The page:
Patients who exercise regularly and avoid fatty foods should go to the front of the queue for NHS operations, a think tank urges today.
People should be able to use supermarket bills and gym membership forms to prove they lead healthy lives and access priority non-emergency treatment, according to the centre-Left think-tank Demos. It also suggests that welfare claimants who exercise regularly should be given larger payments in recognition that they are behaving responsibly.
The think tank acknowledged its proposals were controversial, but insisted it wanted to reward people who took positive steps to lower their risk of needing medical care rather than to penalise those who were lazy or followed poor diets.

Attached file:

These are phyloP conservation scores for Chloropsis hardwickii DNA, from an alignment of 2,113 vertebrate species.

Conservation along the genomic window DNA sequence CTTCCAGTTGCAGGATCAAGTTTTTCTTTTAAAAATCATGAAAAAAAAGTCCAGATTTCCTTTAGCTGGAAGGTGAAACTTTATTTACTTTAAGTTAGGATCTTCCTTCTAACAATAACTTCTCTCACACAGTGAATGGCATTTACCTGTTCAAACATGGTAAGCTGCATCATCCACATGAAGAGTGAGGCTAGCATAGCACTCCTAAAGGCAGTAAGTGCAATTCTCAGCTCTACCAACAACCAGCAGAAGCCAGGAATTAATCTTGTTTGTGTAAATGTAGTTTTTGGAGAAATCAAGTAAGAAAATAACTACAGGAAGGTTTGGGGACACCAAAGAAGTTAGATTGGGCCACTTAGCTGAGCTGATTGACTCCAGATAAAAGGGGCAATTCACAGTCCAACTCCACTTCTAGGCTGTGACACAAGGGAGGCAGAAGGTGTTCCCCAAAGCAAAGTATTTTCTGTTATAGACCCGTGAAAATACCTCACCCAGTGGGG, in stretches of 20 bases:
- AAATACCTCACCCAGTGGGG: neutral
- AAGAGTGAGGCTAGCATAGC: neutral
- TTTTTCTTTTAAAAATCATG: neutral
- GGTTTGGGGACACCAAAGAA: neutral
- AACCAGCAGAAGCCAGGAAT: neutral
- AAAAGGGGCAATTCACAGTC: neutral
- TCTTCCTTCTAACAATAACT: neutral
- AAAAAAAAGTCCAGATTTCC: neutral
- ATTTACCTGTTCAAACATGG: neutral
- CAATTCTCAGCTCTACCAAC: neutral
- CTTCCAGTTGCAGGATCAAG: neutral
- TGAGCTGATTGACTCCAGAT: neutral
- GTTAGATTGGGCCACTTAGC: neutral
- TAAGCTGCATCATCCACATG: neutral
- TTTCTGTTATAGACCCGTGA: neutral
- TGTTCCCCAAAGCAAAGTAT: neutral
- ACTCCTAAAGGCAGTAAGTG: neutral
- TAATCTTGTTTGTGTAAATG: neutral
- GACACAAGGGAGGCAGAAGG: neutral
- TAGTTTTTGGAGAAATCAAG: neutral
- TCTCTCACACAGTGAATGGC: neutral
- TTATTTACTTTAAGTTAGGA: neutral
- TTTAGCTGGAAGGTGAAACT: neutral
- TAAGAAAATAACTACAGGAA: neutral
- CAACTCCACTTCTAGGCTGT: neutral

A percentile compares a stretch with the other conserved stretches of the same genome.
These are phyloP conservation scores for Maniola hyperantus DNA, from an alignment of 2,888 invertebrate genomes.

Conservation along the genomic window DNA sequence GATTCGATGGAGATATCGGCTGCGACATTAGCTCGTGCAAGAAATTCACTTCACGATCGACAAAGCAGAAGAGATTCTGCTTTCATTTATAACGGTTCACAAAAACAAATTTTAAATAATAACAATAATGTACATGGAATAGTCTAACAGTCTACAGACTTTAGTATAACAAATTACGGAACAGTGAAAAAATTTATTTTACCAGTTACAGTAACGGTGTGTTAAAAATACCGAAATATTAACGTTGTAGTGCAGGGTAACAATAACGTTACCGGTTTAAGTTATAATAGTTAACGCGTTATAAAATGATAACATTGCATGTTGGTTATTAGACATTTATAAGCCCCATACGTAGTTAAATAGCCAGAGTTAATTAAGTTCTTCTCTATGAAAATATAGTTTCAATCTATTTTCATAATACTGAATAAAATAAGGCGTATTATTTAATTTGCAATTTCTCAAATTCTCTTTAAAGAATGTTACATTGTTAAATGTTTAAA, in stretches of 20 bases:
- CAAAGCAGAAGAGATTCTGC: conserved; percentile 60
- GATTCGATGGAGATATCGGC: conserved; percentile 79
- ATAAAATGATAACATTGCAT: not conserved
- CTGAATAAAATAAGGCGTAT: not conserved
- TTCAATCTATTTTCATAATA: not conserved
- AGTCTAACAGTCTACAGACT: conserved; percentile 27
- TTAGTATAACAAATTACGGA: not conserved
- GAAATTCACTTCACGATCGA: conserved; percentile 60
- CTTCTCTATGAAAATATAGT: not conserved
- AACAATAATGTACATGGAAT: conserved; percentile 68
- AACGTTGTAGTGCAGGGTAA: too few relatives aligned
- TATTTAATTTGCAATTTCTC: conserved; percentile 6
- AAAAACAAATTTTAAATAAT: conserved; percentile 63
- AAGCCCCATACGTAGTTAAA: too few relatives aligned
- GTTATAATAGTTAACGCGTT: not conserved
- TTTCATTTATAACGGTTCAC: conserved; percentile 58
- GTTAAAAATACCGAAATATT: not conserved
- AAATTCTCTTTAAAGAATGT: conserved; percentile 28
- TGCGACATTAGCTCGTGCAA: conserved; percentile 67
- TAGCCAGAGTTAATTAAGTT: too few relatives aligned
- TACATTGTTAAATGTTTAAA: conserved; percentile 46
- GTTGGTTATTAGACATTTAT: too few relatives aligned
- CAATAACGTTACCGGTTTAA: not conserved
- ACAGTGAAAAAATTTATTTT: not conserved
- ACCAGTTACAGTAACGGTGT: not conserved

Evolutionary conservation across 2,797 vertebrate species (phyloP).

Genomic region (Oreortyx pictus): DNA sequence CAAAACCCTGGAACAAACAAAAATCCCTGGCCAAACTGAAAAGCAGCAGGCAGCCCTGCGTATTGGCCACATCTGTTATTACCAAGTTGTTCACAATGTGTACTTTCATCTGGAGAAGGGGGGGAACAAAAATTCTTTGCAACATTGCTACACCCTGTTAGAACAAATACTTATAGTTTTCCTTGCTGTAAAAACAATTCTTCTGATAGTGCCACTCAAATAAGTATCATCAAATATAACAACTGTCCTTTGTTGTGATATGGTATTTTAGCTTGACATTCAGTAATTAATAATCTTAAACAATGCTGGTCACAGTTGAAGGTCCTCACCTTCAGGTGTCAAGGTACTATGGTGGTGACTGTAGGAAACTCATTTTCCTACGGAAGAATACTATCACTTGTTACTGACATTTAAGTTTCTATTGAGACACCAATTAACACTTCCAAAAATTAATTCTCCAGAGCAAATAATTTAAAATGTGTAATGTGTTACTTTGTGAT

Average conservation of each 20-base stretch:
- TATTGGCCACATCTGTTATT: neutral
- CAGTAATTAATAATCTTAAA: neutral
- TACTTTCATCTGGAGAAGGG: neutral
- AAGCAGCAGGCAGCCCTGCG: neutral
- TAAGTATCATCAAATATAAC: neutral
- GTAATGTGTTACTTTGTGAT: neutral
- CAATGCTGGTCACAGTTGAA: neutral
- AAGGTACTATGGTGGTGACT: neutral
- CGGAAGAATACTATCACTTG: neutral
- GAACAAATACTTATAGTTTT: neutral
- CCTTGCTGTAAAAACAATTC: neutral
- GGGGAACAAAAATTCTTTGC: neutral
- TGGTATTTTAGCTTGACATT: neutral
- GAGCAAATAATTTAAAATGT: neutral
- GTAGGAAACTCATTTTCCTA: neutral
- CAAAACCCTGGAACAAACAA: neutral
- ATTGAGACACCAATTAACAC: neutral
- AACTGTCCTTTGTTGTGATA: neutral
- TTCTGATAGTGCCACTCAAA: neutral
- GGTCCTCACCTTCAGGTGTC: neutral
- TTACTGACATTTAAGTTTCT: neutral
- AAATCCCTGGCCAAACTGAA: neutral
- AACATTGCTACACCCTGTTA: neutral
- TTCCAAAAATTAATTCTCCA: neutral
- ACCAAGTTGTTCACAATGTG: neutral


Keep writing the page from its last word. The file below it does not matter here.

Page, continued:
Demos is urging ministers to follow the lead of insurance companies which already offer incentives to customers to lead healthier lifestyles by offering them discounts on gym memberships. "There is scope for the NHS to provide its non-emergency services in a way that takes account of responsible behaviour," it argues in a new report.
But Katherine Murphy, the chief executive of the Patients Association, said: "Proactive investment in prevention, public campaigns and health literacy can deliver change more con-structively than punitive sanctions."
Join our new commenting forum
Join thought-provoking conversations, follow other Independent readers and see their replies